- They’re used to working on a self-employed basis, which means they can be more independent and reliable than company drivers.
Cons of Owner Drivers
- You’ll have less control over what they do in your company since they’re self-employed.
- They’ll likely not be as committed to the success of your business since they’re not fully employed by you.
- It can be more expensive to employ Owner Drivers.
You must weigh up these pros and cons before you start your hiring process. Choosing between these two options can be the most important decision you make in your business’s early stages (more than deciding whether to engage in transloading, or other trucking matters), so it’s important to get it right. It’s entirely possible to hire a combination of these two types of truckers when you start. But if you hire only owner drivers, you won’t have to own your truck at all.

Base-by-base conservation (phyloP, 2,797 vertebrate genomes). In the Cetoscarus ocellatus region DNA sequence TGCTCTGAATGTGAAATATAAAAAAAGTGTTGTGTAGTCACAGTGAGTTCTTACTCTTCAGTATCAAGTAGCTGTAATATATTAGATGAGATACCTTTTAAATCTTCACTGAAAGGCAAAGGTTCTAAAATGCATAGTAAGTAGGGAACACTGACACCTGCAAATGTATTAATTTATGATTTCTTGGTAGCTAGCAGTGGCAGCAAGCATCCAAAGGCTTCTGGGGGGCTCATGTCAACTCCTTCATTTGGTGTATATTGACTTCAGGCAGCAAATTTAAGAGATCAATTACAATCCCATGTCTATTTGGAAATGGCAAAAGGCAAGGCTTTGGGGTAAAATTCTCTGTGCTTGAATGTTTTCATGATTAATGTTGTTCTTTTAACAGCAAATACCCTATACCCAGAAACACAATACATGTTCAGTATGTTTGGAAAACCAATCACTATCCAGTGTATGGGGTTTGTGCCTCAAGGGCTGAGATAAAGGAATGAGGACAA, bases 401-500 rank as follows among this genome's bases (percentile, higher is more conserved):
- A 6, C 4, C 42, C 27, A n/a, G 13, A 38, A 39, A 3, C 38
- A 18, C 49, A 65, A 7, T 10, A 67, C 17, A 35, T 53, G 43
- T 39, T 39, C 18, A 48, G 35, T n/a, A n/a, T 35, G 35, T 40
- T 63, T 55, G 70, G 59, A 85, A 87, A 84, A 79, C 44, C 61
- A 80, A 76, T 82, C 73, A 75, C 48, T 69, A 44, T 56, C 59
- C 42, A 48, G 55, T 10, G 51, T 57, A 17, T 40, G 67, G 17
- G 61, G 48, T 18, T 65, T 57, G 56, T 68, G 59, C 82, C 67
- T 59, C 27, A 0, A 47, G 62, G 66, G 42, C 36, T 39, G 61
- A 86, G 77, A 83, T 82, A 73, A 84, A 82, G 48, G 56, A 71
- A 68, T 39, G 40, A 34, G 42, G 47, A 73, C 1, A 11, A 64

Where Can I Find Out More About Starting a Trucking Business?
You should now know that you can start your own trucking business without owning a truck.
If you’re looking to do so, however, it’s important to get advice each step of the way. Make sure to contact our experienced team if you have any questions, and we’ll be more than happy to help.